Undocumented Women CrossingThe R2, Juraez-El Paso, 1984
Text and photograph by Bruce Berman
The river with two names: Rio Grande/Rio Bravo del Norte. Depends where you begin and where you end and where you return to. These women are heading north. It was a long time ago. Everything has changed and nothing has changed and I suspect it will continue to change and not change forever.
The river with two names, the R2, is also the place of the personality with two halves.
It is the place of bifurcation. But even that has two sides: twice as much insight.
Where are these women now? Which side happened to them? What happened to me? What happened to JuÃ¡rez and the U.S.?
What happened to me?
I know this: people will cross going north no matter what and no matter the year. People will cross less, going south, depending on the year.
The river will flow south from Colorado (a Spanish name) to the Gulf of Mexico (an English language name).
And none of it matters to anyone living here except that one government makes it hard for another people to do what they have done for thousands of years and another government makes it necessary.
Who’s confused and who’s doing the confusing?
Alien Babe in El Paso – May 2009
Sometimes it’s more fun to interact with dummies than it is people.
Cordula at the fence, March 23, 2009
Anapra, NM/Colonia Anapra, Juarez, Chihuahua
Yesterday I worked with an incredible journalist from Der Spiegel (the German equivalent of Time). She is German, from the north of Germany. Works out of the DC Bureau. Sharp and smart and witty and ironic and puro journalist. We did a story at Fort Bliss. She was bright and lively and brave and charming and funny and we’d had a successful day and did a great story together. She wanted to see “El Paso.”
So we head for the border (I’m a one trick pony. To me, the border is El Paso).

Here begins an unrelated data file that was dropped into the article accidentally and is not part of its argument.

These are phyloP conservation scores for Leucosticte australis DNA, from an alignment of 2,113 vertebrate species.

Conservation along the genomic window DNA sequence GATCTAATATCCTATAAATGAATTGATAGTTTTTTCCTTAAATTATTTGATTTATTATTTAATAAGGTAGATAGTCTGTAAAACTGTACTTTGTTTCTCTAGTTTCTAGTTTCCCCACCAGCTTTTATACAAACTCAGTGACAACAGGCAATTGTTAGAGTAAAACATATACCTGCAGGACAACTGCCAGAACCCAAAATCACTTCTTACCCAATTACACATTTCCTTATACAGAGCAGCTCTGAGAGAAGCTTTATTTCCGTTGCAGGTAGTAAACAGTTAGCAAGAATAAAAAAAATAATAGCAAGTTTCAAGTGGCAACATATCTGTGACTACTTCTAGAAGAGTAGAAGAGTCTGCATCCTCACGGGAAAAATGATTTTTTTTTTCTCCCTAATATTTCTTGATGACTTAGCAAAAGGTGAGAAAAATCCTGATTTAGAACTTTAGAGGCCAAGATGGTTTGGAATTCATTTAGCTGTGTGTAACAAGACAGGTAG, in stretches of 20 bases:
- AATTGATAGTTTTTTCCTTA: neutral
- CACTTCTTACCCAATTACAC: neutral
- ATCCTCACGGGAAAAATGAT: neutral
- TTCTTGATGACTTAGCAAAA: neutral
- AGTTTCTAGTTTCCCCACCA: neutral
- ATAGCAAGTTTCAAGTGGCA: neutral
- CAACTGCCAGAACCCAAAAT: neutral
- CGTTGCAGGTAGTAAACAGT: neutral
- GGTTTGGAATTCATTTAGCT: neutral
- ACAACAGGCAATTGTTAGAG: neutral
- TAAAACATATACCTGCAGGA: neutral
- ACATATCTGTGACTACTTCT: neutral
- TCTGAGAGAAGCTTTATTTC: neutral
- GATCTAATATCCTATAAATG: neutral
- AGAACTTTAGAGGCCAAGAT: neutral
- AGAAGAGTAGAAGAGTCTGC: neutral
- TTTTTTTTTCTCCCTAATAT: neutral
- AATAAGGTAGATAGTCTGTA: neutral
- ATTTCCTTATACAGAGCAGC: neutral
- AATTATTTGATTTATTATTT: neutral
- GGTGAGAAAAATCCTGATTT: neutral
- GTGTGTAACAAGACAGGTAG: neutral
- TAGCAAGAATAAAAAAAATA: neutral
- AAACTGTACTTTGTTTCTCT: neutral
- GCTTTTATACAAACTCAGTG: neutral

Otra Linea in Juarez, March 2009
You start to wonder if it’ll ever end but it will end.
La violencia. The violence.
Border fence at Anapra, NM/Looking into Juarez-02/21/09
The border fence is a stinkin’ dirty bad joke.
Do these kids look like terrorists or narcotraficantes or, even, the dreaded low wage worker that every American company has winked at, invited, used and exploited for decades?
Alameda Street Showboat, El Paso-1987
Alameda Street is about (what’s this “about,” stuff?) to get stomped. Progress. New Hospital and Medical School down the Street. Progress.
‘ta bien, really. Time to move on. One thing about Urban Renewal and Plans: we have had the best of it and now you can have the rest. The next “blight,” that I move to -older and wiser now- there will be no Forwarding Address.
Guadalupe(s), Segundo barrio, El Paso-Oct. 2008
El barrio is a community. Bruised. Not what it was. Sitting on the border and prime target of speculators, er…ah…read that as “Developers,” but still standing. Go back and ask anyone in any American city, for the past 60 years if “Urban Renewal,” was about construction or destruction. If you actually need to, go ahead.
Protest for Lomas del Poleo, El Paso-Jan. 2008
It was only a year ago that the plight of the people of Lomas del Poleo was the highest priority of cross border activist politics. The people were systematically being robbed of their land, their court actions were, basically, being stonewalled, the injustice of the top to the bottom was blatant and a coalition of forces stepped up and, on this day did, a bi-national protest at the Mexican Counsulate in El Paso and the Mexican Counsulate in Jaurez.
That seems like long ago.
Santa en Juarez-Dieciembre 2008
Venga Santa….come on!
If ever there was a place (other than certain parts of Africa right now) that need some kind of Devine Intervention, this is it.
Come on Santa! Forget the regalos. Paz, baby. Bring on the Peace.
If there is a Santa, bring on the Peace.
FBA#20-El Paso/Juarez-Dec. 2008
First block of America (FBA).
El Paso Street. La Frontera. I’d call it Texas but it ain’t. Everyone knows it if they’re from here. Texans hold their arms out, full length. Americans think it’s part of Mexico…or hell. New Mexicans…furgidaboutit! It’s all they have to really feel superior to.